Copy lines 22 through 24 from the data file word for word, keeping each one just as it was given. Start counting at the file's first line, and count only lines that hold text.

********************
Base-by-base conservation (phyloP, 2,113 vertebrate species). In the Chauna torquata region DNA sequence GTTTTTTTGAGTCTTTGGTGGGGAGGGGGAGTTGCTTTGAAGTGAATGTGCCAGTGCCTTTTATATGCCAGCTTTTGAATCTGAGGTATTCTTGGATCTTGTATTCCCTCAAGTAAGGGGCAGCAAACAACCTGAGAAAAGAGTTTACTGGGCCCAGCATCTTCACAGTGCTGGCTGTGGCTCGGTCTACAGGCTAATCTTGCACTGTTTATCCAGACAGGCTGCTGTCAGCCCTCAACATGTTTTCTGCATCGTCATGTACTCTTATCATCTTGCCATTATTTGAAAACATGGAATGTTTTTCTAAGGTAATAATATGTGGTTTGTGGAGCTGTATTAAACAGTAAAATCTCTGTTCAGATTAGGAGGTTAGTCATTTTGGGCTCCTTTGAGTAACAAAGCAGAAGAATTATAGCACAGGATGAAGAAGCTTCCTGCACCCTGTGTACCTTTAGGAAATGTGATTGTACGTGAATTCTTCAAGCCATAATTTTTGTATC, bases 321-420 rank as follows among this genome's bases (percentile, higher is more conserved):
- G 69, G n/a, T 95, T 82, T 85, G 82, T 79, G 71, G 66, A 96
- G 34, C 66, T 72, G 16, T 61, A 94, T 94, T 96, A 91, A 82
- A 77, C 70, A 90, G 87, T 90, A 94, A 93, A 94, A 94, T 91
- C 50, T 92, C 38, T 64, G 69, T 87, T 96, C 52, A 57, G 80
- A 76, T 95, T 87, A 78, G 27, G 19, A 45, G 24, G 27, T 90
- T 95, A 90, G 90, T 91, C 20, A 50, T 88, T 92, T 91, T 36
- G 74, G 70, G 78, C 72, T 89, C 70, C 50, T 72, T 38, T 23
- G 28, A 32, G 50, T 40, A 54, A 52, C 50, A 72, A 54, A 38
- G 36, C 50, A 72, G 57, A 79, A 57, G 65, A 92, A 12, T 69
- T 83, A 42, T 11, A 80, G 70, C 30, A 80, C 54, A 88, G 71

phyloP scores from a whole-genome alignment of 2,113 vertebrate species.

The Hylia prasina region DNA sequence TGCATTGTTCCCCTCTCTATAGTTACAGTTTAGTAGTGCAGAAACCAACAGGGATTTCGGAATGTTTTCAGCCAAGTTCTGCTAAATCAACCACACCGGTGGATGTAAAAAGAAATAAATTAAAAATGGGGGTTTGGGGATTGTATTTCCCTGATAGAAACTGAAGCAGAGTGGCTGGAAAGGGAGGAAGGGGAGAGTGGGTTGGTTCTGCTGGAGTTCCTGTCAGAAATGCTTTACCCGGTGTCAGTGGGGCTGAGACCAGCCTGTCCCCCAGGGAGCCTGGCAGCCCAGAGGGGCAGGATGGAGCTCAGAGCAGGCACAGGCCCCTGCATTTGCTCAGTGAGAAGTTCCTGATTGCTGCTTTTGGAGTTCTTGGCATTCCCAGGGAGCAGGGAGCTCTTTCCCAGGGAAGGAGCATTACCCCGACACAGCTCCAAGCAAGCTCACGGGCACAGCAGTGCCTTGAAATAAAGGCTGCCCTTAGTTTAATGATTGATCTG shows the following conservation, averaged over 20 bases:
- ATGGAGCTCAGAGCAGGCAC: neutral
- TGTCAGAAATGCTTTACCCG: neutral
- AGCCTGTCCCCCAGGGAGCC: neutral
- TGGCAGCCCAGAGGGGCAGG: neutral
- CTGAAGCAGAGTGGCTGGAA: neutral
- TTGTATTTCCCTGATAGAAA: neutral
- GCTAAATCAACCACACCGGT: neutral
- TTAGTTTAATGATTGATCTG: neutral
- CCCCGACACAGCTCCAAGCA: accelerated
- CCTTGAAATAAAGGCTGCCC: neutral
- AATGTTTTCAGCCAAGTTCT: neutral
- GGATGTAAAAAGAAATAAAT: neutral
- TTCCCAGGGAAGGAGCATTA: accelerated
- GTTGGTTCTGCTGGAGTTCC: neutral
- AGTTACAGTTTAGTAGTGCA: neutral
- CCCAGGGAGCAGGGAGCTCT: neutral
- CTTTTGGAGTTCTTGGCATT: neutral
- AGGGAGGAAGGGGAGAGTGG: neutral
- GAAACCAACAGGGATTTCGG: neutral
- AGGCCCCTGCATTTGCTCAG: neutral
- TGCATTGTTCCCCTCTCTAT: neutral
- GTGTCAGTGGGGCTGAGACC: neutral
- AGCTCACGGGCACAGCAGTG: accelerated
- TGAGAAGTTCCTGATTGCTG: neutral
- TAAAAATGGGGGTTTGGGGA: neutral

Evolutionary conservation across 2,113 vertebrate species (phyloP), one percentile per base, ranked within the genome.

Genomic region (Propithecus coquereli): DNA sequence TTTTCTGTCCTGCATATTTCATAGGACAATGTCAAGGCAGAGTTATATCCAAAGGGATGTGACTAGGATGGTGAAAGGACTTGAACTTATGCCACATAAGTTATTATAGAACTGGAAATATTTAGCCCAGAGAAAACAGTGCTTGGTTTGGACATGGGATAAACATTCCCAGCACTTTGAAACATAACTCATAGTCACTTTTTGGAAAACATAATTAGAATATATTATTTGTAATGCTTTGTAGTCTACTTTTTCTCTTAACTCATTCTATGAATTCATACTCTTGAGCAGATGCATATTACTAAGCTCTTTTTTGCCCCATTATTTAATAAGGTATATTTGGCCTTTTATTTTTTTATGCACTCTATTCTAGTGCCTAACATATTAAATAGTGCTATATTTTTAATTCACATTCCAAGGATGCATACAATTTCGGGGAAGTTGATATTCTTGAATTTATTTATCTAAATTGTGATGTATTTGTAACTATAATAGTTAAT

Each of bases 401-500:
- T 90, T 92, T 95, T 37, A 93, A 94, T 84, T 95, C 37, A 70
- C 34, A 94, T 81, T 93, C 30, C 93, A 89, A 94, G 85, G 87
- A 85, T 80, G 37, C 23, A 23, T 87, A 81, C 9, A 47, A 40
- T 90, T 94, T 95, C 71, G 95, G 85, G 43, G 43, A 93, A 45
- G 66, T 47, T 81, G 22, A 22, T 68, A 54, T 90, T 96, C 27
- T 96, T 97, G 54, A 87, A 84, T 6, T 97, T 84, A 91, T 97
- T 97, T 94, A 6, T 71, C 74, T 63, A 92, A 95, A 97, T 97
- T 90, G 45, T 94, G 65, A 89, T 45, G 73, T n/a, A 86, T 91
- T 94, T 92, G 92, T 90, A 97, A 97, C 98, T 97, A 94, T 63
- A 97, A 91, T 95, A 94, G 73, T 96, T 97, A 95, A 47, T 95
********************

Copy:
- CCCCGACACAGCTCCAAGCA: accelerated
- CCTTGAAATAAAGGCTGCCC: neutral
- AATGTTTTCAGCCAAGTTCT: neutral